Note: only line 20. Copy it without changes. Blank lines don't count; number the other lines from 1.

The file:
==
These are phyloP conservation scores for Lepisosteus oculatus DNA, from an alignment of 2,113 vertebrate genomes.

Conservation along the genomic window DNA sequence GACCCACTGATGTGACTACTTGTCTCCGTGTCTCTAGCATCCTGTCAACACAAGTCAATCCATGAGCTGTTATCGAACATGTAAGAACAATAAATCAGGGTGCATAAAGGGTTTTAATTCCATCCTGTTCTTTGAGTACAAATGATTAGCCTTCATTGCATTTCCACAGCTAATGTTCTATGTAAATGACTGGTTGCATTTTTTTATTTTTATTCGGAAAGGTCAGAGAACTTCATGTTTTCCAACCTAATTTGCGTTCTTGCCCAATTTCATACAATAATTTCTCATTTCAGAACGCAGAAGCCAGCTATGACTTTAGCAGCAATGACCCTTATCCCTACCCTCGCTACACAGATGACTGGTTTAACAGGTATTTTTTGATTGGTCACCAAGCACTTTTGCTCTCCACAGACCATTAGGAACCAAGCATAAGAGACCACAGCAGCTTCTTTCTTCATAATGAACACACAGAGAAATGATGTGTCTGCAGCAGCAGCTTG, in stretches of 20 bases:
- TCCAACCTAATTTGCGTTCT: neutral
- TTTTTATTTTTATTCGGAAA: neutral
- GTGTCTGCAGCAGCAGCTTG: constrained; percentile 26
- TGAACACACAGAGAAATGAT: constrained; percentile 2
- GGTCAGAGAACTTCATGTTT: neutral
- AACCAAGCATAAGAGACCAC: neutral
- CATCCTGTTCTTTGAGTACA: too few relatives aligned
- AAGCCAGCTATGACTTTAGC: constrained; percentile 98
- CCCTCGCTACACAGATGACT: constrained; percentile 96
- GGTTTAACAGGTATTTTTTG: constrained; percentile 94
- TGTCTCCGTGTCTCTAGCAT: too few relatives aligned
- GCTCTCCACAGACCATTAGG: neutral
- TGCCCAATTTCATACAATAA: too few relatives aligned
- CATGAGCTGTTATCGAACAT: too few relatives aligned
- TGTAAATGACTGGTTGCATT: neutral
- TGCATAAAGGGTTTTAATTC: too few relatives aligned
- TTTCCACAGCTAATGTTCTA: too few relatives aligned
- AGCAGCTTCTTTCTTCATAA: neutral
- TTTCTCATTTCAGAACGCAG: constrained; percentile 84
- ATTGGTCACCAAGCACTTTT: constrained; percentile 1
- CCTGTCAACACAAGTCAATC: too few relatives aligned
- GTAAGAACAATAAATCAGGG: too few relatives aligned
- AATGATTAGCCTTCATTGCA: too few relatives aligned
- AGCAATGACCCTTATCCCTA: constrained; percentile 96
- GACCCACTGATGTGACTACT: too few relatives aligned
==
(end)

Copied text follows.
- AGCAGCTTCTTTCTTCATAA: neutral